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BW Businessworld

Terrible Troubles Of No. 3

Third best is perennially doomed to struggle. The holders of the title are forever caught between the top guns, and those snapping at their heels

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In sports, it can be a great experience when you are number three. You are felicitated with a bronze medal, your hard work is genuinely praised and, you become an overnight sensation like Sakshi Malik did after Rio Olympics. But that’s not how things pan out in the world of corporate warfare. In business, being number three can not only be an agonising experience but also become an existential crisis. The market leaders ahead of you try to stifle you to a standstill, while players behind you keep playing an aggressive game of catch up. More often than not, the number three becomes the big loser. And if you have been a market leader in the past and been overtaken by nimbler and smarter competitors, the road to irrelevance and even extinction is closer than you would like to think.

It happens in politics too. For decades, the Congress was the number one player in politics, both at the national and state level. And then it found the ground underneath slowly slipping away. It lost power in Tamil Nadu in the 1970s and has never recovered since. It was also dislodged from the top by the Marxists in West Bengal in the same decade. And then, from the number two slot by Mamata Banerjee. Nobody is betting on any revival of the party there. The agony is now being repeated in Odisha. Dominant for long, the Congress lost the numero uno slot to the Biju Janata Dal this century. And now, the BJP has dislodged it from the number two slot. Both at the national and state level, the Congress is staring at a bleak future. The slide from pole position to an also-ran-in-the-sweepstakes can be a painful experience.

Corporate competition can be as brutal as electoral politics. Just like the Congress, Bajaj Auto was the undisputed king of the Indian two-wheeler industry for decades. Citizens of the Nehruvian era had to pay in advance for a Bajaj scooter and wait a few years for delivery. All that changed in the 1980s, when the government liberalised rules that allowed Japanese auto companies to tie up with Indian outfits to manufacture and sell two wheelers. A little known company that made bicycles and mopeds tied up with Honda to create a new company Hero Honda. Within a short span, Hero Honda displaced Bajaj Auto as the number one two wheeler company in the country. Bajaj Auto remained number two till 2011, when Hero and Honda parted ways. In just a few years, Honda sales grew so fast that it dislodged Bajaj from number two position. There is an irony here. Bajaj Auto originally lost out to Hero Honda because it couldn’t compete with the new entrant on fuel-efficient motorcycles as it was predominantly a scooter manufacturer. By the time Honda parted ways with Hero, Bajaj had become a predominantly motorcycle player. Honda spotted a new market for scooters and rode the wave to become number two. Now, Bajaj Auto is a distant number three and virtually out of contention in the mass market.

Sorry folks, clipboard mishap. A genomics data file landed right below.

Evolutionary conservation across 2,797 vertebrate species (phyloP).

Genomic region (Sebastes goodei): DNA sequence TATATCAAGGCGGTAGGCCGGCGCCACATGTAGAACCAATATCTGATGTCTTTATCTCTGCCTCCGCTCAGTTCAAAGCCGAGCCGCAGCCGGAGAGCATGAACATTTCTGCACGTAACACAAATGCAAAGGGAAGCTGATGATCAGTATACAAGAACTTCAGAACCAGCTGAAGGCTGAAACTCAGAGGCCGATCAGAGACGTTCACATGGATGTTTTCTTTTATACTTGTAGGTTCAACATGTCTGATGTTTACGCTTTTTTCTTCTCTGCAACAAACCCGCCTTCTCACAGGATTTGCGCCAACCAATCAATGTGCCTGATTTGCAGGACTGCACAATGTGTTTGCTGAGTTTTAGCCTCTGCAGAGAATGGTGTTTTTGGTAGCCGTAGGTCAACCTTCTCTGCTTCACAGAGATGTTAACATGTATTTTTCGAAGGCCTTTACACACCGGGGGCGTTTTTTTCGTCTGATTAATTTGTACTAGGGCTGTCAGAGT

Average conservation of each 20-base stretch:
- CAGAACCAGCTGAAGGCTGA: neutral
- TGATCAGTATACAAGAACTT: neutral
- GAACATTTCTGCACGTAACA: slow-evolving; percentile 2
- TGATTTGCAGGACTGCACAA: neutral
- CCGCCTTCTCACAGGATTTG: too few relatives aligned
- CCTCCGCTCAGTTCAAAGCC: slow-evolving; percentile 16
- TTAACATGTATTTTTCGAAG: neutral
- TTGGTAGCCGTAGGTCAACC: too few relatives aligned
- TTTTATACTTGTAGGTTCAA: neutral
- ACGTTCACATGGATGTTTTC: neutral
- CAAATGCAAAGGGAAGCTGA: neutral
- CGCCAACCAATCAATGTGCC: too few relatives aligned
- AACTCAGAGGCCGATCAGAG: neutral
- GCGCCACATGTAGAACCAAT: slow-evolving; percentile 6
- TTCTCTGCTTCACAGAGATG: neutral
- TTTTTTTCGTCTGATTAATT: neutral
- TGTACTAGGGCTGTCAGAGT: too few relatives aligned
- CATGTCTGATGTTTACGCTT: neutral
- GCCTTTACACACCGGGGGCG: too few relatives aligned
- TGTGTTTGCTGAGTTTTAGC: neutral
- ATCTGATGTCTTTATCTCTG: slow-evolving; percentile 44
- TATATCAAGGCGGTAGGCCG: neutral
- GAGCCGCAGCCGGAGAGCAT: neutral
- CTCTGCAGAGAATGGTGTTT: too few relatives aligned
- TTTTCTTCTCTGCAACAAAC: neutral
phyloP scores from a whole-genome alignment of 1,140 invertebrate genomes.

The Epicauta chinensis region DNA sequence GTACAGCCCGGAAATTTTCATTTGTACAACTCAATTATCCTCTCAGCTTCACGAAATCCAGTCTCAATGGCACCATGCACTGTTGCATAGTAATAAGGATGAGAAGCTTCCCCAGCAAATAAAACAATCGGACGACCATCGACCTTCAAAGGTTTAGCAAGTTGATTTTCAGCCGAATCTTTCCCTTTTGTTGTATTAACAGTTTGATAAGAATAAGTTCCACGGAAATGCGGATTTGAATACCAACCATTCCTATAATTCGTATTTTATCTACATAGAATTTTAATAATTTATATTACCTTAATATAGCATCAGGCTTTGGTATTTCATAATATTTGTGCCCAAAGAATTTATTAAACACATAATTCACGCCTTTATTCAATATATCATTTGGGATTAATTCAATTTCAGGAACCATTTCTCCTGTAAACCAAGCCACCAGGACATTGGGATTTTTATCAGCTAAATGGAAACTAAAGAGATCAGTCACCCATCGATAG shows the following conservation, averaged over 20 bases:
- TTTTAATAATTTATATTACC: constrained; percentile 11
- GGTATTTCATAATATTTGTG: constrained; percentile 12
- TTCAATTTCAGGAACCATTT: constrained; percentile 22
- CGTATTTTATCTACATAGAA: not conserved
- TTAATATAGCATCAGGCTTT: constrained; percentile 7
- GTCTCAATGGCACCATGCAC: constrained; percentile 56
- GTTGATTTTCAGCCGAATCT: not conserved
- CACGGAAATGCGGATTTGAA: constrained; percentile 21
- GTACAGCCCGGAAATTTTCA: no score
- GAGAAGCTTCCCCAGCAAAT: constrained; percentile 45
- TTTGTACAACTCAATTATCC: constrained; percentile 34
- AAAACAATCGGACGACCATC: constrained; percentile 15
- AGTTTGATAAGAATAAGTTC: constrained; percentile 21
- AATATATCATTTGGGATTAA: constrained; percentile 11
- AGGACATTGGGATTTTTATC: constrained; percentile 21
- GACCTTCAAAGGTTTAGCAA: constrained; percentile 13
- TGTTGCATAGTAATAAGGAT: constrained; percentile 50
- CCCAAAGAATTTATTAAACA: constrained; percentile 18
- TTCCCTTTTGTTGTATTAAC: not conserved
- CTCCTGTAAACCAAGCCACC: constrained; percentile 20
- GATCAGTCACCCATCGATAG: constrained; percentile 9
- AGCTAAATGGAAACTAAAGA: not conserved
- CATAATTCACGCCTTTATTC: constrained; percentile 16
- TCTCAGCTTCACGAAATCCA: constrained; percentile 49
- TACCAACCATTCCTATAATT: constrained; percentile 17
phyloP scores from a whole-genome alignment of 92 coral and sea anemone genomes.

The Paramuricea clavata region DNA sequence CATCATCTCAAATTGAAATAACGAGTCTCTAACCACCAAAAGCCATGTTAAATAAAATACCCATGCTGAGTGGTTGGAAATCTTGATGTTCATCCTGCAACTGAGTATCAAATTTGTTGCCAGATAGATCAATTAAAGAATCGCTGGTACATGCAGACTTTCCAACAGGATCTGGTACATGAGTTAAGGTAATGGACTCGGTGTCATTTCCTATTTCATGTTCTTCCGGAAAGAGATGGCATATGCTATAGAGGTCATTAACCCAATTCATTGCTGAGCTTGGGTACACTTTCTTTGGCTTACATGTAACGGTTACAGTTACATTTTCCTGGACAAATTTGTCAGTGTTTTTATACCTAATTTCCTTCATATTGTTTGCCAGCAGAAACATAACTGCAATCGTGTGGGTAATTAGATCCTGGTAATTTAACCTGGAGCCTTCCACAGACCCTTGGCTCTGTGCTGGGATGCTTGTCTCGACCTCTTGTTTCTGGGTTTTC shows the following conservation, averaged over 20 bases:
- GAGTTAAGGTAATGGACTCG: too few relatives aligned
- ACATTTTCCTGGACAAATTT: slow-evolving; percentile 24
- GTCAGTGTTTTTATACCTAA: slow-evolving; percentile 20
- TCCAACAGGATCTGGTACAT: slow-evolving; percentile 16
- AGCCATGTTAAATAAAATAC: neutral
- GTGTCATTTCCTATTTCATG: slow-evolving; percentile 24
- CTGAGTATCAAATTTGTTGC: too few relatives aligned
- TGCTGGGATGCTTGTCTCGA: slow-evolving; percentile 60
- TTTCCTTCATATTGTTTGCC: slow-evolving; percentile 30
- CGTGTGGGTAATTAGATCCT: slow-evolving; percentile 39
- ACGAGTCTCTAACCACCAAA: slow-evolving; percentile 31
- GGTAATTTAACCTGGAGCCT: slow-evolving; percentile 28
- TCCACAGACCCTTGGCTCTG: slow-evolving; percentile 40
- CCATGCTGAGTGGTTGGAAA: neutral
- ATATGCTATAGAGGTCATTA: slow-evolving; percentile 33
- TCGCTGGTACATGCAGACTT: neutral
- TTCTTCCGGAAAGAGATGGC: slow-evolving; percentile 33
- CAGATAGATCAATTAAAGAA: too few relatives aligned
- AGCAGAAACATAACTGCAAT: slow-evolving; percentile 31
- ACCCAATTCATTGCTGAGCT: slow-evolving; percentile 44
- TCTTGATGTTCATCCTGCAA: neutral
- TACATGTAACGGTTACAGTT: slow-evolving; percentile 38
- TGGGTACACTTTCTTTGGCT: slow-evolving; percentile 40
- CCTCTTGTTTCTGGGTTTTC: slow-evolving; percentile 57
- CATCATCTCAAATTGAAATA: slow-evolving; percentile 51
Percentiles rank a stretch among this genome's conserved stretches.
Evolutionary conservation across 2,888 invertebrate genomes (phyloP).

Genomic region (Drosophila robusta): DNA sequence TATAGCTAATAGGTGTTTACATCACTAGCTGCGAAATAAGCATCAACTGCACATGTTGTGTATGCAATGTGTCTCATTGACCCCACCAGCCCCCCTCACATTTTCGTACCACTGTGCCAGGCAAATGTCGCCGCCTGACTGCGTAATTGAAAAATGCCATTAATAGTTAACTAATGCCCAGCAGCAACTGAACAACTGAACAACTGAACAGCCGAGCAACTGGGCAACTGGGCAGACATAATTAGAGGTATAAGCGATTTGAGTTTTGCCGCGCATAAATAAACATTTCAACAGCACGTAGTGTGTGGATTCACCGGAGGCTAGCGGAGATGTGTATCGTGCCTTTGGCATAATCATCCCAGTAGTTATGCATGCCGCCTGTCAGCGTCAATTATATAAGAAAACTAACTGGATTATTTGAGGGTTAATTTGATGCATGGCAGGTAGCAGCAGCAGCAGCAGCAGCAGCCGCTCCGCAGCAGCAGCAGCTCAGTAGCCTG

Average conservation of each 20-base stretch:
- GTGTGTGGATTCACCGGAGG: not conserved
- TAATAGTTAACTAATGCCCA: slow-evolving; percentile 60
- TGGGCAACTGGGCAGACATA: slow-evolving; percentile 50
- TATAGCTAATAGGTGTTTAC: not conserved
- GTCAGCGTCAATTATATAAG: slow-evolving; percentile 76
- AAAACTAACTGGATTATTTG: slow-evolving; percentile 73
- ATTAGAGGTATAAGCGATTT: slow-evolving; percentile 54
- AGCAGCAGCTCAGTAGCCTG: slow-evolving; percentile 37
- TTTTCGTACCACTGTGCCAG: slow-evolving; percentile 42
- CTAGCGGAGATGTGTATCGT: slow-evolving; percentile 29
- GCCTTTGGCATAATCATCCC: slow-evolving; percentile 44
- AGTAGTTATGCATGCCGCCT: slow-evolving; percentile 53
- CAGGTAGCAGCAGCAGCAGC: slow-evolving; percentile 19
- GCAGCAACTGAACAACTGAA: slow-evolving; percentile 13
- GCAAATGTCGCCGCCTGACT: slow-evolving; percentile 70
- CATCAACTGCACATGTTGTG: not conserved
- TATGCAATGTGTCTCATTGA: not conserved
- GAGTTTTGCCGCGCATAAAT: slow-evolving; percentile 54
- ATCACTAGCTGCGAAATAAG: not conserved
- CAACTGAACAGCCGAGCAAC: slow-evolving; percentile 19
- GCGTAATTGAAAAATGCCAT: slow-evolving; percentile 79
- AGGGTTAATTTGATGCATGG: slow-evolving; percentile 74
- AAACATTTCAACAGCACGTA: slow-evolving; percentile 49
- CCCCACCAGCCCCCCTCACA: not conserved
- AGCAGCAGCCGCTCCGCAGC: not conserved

When you are number three, new entrants can give you an existential shock even if you are very successful and profitable. Look at the telecom market. Even though it was a very late entrant, Idea Cellular promoted by Kumar Mangalam Birla was a text book case of a success story. Innovative pricing and marketing strategies backed up by smart advertising ensured that Idea raced ahead of older rivals in the market. By 2016, Idea was a very comfortable and profitable number three behind market leader Airtel and number two Vodafone with almost 200 million subscribers. And then came a shockwave in the form of Reliance Jio. The Mukesh Ambani-promoted new comer has used sheer money power to lure 100 million subscribers in just a few months. For the first time in years, Idea reported a quarterly loss. Now the company is in serious talks with Vodafone for a possible merger to thwart the Jio onslaught. No sane person would fault Kumar Mangalam Birla when it comes to strategy and execution. And yet, Idea has been hit by the curse of being number three in a brutally competitive market.

That said, Idea remains a healthy player, and a possible merger with Vodafone would be a voluntary strategy to reman relevant and competitive. After all, mergers and acquisitions have been part and parcel of corporate folklore across the world. But not all number three players are as lucky. Some actually struggle to survive. In the heady days when startups were becoming unicorns a few years ago, Kunal Bahl was dreaming of conquering the world. But he has now realised that even survival has become a challenge for SnapDeal. Battered, bruised and hammered by Flipkart and Amazon, SnapDeal faces a crisis. Hundreds of employees have been laid off. The promoters have taken a 100 per cent pay cut and yet the future remains cloudy.

The irony is that the curse of becoming or being number three spares almost no one. Look at Jet Airways. At Tata Motors. At Axis Bank. And draw sobering lessons.